I always choose to do my artifact searches on the slower, uphill ride, hence my decision to start at this trail's west end. It's easy to get to, from the Old (2-lane) Route 8 overpass, just south of Franklin. Drop down under the bridge, and the dirt road IS the old New York Central railroad grade, east right and west left. Head east (under the Old 8 bridge) for 3 miles, and you will find the western trailhead. The railroad grade/road you travel on is a bit muddy and sloppy, but it is quite navigable. There is room for several cars at the little-used trailhead, at the road's 90-degree turn right off of the railroad grade. Just 0.4 miles from the trailhead, a classic monument to both former railroads running the banks of Allegheny here appears on your left. Up on the hill, to my amazement, was classic PENN-CENTRAL caboose #19257, in original green PC paint, and with all of its railroad markings completely intact! 19257 was built as a Pennsylvania Railroad N5 "cabin car", as this railroad called their trailing units, in January of 1927, and was rebuilt in May of 1961. Its latest maintenance work was performed in May of 1974. The unit no doubt ran on both the east-west "Central" here, and the north-south "Pennsy", on the opposite bank of the river. Quite a monument! 19257 and a defaced, horribly painted sister hack, closer down to trail level here, were used as hunting camps. Both "cabeese" are abandoned, but both are in fairly good condition. Further east, two domed, original New York Central concrete mileposts grace the trail. At the Belmar trailhead trail entrance, just west of the Allegheny River Bridge, looks for Mile Marker "A84/B51", and 0.9 miles east of the Allegheny River Bridge, look for milepost "A85/B50", both in pristeen condition. "A" stands for Andover, Ohio, at this line's western terminus, and "B" is for Brookville, PA, in the heart of Central Pennsylvania coal country. A coal conveyor is the highest status which this line came to achieve, as compared to the east-west New York-Chicago through route which Rockefeller and his NYC cronies had envisioned it to become. Connecting with the Central's New York-Chicago main line at Lyons in upstate New York to the east, and at Ashtabula in Northeast, Ohio, this east-west New York Central "Pennsylvania Division" line made a deep "stab" into the lucrative coal fields of Central Pennsylvania, and twisted its many branches into and around its arch rival Pennsy's lines over there like wild weed vines. Consider this as you observe the massive, high fills, deep rock cuts, huge steel deck girders, and the 967-foot Mays' Mill Tunnel, all outfitted for double-tracking which never came to materialize. The engineering here is absolutely marvelous, and it leads to one spectacular rail-trail. Fellow long-distance biker Billy Niesen from Alliquippa, who I met at the west end here, accompanied me on my ride. Billy told me that this was his favorite rail-trail, and I can easily see why. He and a friend once rode a track-car down the hill from Van to Polk after the line was abandoned, and he remembered seeing coal trains plying the route, observed from their hunting camp west of Belmar (That's Billy in the PC caboose window). One word of advice... Bring a headlight or a flashlight along for that tunnel. It gets real dark in the middle of the tunnel, and the annoying mid-floor reflectors do absolutely no good, they just feel like you are hitting something that you can't see. As one reviewer notes, hitting an upright bottle or can in there could be disastrous. (And sadly, there is lots of graffiti, philosophical outpourings, and hang-out remnants all over that east end!) But this is truly one outstanding trail! -Rich Ballash, Latrobe, PA 11-22-2012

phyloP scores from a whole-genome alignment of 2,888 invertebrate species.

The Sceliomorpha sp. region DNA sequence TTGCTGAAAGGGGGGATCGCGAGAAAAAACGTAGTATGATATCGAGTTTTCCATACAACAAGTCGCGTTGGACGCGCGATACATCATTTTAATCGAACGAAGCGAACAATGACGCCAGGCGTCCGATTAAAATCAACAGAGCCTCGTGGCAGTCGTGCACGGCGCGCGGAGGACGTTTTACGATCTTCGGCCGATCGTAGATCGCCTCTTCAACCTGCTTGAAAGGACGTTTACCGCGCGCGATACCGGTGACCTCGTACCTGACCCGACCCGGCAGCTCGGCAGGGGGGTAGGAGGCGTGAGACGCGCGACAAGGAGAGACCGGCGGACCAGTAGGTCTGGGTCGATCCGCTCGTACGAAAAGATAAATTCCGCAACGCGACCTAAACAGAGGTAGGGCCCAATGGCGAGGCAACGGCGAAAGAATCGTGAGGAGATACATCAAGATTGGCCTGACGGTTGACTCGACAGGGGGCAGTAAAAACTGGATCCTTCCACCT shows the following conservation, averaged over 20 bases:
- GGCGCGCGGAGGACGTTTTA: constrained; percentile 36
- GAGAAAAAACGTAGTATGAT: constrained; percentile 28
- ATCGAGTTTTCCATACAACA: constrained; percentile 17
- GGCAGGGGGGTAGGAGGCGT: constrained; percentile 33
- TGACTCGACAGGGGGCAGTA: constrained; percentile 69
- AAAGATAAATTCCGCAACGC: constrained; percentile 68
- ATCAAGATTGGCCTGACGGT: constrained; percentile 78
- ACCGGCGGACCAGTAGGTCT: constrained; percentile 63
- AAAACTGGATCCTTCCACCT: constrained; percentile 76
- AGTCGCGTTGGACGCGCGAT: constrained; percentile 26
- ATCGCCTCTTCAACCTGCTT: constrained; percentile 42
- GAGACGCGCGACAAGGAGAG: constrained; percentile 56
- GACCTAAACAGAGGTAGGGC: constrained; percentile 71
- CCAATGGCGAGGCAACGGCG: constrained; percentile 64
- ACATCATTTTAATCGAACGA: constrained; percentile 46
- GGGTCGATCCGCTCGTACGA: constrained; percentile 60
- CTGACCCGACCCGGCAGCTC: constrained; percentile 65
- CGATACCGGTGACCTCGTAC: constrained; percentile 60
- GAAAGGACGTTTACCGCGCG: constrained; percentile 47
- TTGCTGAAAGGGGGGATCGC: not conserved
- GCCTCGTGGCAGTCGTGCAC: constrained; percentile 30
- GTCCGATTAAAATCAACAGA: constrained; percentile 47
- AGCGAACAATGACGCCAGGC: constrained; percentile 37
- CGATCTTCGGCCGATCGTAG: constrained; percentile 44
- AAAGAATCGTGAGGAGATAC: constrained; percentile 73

We rode this trail on a really hot July day. The shady trail went a long way toward making this a very comfortable ride. Several bridges, a black snake, a multitude of chipmunks, a few ground hogs, and nice views of the creek made this a very enjoyable ride. The pavement is in good condition, with just a couple of spots where the pavement buckles a bit along the edge--but plenty of room on the trail to move onto the 'non-bumpy' part. A few benches along the route; but no other facilities at beginning/end/in between. All in all, a very nice 26 mile jaunt.